Thank you for commenting. I'm so glad it meant something to you.

  2. Emily, I really appreciated this! It can be so easy to get sidetracked and let things we know may be wrong slip through our guard and a lot of the time we don't even notice it. If
    we're not careful, the things we once tried to shield ourselves from can become "normal". The message from Aichear really, really hit me hard and it touched on several points that I needed to hear.. Thank you so, so much for writing!

    1. I think that's the head of the nail right there, Jesseca, "Things we know 'may' be wrong." I have the hardest time with that. I understand right from wrong, but for me it's the grey areas I really struggle with. "Is this REALLY wrong or is it just wrong for some people? Is this okay for me to read/watch or not?"
      Some people have different convictions as to what's okay and what's not, and that makes it even harder. Some people won't watch VeggieTales because they don't believe it's okay, I grew up watching it. Some people don't watch Disney, I love Disney movies. Convictions are personal matters between you and God that you feel convicted about. I was not convicted in those areas, but that makes it easier for me to think "Oh, I'm just not convicted that way." And actually do something wrong. So it's a balance, it's a struggle, and it's really something we have to watch out for.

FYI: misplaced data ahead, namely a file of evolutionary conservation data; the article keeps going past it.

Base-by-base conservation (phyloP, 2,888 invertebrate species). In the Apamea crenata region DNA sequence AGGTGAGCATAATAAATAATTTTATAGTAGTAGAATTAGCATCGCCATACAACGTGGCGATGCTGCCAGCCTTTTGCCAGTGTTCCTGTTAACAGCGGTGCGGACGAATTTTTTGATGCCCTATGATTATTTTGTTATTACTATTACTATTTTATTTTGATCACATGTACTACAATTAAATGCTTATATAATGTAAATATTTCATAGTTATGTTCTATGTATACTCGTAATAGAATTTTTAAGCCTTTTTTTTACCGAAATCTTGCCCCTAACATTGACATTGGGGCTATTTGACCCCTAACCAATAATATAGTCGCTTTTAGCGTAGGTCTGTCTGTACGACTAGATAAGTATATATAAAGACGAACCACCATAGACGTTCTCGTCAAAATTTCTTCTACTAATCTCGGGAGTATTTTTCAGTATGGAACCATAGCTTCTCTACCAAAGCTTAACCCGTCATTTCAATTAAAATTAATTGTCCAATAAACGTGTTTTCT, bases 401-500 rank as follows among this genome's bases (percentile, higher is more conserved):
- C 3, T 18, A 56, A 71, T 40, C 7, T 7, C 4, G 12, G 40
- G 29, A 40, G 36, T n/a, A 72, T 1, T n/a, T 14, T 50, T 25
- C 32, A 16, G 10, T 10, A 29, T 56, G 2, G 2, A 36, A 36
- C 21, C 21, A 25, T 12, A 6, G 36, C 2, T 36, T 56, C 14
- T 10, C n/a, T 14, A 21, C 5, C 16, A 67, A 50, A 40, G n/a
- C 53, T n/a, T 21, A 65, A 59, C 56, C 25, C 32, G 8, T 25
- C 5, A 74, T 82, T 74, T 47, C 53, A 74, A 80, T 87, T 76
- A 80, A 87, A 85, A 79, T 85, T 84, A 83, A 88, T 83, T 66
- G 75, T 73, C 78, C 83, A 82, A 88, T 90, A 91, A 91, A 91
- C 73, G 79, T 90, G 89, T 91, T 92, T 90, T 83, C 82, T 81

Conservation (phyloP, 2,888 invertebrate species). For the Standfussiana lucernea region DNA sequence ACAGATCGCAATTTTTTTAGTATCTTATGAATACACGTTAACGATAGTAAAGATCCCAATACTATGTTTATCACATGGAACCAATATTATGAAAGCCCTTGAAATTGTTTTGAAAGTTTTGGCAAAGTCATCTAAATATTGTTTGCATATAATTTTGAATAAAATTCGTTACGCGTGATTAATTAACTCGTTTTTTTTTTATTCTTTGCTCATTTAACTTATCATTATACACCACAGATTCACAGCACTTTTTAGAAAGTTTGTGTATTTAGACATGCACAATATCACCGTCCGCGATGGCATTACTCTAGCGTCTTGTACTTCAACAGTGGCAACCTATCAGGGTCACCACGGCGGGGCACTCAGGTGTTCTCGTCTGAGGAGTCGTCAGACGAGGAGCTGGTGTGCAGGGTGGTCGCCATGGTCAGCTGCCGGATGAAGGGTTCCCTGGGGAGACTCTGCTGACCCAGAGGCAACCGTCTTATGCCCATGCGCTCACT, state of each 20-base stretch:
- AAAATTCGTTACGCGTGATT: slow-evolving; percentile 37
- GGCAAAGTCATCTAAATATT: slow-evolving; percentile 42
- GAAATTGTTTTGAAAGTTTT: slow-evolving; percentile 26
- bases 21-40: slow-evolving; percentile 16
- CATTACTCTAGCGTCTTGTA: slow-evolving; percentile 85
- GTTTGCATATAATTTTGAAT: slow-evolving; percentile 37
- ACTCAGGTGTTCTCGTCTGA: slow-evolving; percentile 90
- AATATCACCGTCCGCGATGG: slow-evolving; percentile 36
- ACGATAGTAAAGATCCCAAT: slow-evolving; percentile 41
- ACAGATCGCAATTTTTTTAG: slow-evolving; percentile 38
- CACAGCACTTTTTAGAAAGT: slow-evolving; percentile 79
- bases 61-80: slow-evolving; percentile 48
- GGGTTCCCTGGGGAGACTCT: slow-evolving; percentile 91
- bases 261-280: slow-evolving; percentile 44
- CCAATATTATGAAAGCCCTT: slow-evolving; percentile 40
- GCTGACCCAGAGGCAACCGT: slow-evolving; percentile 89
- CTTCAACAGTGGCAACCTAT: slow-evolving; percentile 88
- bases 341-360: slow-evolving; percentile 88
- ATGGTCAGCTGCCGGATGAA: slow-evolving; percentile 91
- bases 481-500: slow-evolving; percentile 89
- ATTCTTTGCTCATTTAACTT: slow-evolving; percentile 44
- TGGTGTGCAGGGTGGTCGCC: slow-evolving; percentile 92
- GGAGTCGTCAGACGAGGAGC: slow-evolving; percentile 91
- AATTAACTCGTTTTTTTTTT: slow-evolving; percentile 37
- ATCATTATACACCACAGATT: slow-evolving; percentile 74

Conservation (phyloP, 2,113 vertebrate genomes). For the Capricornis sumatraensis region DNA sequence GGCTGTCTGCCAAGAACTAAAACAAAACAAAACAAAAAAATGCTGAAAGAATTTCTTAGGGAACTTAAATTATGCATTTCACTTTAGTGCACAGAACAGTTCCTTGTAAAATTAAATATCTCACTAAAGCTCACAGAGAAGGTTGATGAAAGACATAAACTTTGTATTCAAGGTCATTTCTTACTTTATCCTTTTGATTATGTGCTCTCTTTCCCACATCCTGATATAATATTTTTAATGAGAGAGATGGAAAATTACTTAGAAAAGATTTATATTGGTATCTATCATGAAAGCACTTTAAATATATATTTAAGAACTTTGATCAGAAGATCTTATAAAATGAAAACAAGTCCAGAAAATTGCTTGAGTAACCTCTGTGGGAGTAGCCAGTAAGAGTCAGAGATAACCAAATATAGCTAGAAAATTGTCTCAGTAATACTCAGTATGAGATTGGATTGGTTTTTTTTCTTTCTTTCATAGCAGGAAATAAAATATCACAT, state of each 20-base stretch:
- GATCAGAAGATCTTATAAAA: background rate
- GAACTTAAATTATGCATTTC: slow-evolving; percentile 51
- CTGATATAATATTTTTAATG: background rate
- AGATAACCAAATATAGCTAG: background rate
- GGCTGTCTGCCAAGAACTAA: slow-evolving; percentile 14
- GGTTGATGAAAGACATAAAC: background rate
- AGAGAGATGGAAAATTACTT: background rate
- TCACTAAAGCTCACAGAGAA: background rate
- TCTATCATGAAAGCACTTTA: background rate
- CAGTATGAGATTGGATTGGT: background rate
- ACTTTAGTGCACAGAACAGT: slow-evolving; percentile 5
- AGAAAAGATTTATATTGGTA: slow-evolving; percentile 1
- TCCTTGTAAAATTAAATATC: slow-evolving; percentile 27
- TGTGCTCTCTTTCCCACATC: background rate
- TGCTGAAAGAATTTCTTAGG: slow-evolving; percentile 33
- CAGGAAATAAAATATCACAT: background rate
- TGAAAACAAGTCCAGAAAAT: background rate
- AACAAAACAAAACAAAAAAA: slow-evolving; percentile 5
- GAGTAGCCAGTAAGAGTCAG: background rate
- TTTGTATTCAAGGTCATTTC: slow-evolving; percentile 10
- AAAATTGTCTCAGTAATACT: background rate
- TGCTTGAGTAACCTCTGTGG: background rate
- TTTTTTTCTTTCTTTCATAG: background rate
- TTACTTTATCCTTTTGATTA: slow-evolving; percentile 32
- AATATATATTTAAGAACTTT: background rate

Thanks for commenting. I'm really glad you got something from this story. I'm so glad God can use me to encourage others. :) That's my goal- to encourage others through my writing by God's will.

  3. Wow, that was a fantastic story Emily!
    Very thought provoking. Briana sounds like me in some ways. I also needed Aichear's letter. Thanks for putting this short story up! :)
    And, I don't mind that it was out of order, it kinda went along with your last post. :)
    Have a great weekend!

    1. I think "Briana" has a little bit of all of us in her, or at least, she has a ton of me in her because basically Briana kinda is me, in a sense, and this is what I felt like would happen in a totally different scenario where I didn't know the Mornellys... (Okay, that's just weird. They're not real, yes, but if they were real, I know I would be able to "See" them, but Briana doesn't because I needed the story to make sense... oh never mind, now I'm totally off subject.)